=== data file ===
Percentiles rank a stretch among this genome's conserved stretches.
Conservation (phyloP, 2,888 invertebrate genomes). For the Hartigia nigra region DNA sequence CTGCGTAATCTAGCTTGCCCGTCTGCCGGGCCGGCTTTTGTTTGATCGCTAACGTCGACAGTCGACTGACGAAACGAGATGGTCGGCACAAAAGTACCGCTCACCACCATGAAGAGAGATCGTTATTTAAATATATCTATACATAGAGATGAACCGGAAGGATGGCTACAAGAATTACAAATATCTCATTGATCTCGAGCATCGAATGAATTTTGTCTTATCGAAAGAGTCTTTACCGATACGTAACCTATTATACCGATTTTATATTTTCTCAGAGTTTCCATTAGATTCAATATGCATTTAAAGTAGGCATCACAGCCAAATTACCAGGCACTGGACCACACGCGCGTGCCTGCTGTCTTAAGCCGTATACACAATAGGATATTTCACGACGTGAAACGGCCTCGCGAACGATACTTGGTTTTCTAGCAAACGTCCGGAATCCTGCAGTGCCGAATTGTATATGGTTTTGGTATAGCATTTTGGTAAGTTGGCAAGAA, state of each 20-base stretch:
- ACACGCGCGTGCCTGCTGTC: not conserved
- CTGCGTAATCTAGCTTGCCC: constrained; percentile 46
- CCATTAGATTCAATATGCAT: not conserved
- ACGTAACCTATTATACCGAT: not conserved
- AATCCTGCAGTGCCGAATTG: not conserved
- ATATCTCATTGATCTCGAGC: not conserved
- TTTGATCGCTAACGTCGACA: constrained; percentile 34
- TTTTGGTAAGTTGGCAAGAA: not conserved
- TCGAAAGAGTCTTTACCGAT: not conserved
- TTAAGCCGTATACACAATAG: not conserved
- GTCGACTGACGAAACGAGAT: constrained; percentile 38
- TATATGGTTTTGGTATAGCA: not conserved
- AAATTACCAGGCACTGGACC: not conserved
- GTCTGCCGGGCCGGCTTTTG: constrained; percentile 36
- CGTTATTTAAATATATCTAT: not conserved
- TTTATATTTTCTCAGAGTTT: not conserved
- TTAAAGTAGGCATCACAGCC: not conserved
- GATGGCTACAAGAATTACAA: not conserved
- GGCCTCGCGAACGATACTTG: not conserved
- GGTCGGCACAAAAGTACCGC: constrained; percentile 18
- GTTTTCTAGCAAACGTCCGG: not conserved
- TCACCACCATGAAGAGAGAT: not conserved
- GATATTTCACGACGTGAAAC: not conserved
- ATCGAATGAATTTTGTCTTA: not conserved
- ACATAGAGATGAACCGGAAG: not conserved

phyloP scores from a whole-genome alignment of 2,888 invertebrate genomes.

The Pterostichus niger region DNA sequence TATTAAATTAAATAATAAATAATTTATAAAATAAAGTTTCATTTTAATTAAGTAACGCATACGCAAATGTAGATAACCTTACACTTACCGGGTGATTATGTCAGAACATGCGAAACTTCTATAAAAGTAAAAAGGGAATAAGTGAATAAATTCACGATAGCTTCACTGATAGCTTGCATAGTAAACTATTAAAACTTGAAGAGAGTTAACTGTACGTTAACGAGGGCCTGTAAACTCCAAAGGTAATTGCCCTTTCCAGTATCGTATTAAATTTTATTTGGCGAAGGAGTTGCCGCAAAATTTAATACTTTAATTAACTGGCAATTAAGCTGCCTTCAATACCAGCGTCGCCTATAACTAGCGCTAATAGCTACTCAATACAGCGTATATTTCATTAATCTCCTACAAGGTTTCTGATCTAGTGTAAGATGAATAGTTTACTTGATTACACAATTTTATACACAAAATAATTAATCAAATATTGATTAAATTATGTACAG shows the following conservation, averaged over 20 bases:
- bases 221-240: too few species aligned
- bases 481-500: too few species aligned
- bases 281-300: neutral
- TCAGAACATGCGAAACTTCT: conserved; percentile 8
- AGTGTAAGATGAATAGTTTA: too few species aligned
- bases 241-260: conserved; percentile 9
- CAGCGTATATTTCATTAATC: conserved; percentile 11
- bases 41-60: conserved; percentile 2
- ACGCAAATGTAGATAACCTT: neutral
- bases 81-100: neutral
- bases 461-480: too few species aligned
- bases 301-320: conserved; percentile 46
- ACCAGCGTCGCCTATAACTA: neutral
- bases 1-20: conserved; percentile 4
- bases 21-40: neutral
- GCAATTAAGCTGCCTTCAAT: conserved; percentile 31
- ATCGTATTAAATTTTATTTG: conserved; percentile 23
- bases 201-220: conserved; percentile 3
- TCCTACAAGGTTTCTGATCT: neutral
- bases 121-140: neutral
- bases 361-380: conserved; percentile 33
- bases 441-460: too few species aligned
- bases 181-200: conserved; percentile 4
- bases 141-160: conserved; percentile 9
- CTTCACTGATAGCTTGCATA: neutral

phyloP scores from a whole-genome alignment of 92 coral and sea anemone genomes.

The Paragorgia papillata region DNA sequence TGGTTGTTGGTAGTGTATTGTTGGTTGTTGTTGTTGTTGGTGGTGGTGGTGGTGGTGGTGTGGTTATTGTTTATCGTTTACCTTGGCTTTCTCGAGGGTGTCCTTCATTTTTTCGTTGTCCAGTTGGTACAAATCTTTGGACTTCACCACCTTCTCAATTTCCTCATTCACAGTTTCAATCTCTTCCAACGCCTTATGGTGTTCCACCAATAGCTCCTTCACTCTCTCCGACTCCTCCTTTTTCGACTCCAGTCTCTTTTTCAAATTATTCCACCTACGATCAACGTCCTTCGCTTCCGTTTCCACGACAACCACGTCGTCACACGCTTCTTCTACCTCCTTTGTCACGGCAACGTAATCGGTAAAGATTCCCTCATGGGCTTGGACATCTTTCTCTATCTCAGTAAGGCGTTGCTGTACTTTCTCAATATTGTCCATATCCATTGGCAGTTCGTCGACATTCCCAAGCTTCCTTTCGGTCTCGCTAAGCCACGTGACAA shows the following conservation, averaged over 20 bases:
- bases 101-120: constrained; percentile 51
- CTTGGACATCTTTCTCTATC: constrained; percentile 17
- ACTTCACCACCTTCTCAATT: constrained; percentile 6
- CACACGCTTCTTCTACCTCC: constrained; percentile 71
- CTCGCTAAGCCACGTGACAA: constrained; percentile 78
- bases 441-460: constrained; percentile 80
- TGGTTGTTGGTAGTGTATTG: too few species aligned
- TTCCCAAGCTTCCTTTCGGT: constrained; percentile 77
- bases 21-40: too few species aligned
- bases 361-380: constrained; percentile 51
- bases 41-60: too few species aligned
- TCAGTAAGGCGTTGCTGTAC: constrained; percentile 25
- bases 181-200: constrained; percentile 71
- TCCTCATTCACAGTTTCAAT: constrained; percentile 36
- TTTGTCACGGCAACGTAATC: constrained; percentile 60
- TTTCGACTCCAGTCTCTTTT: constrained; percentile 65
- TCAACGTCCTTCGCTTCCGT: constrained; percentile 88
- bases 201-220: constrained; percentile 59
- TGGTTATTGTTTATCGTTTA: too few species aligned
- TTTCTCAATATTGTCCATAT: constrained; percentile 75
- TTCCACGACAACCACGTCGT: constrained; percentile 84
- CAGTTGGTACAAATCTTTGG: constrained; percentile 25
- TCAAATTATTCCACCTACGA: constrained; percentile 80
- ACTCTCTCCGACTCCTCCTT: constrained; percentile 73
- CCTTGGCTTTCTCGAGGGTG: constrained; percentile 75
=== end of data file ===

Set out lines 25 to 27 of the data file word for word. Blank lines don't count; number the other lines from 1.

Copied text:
- GATATTTCACGACGTGAAAC: not conserved
- ATCGAATGAATTTTGTCTTA: not conserved
- ACATAGAGATGAACCGGAAG: not conserved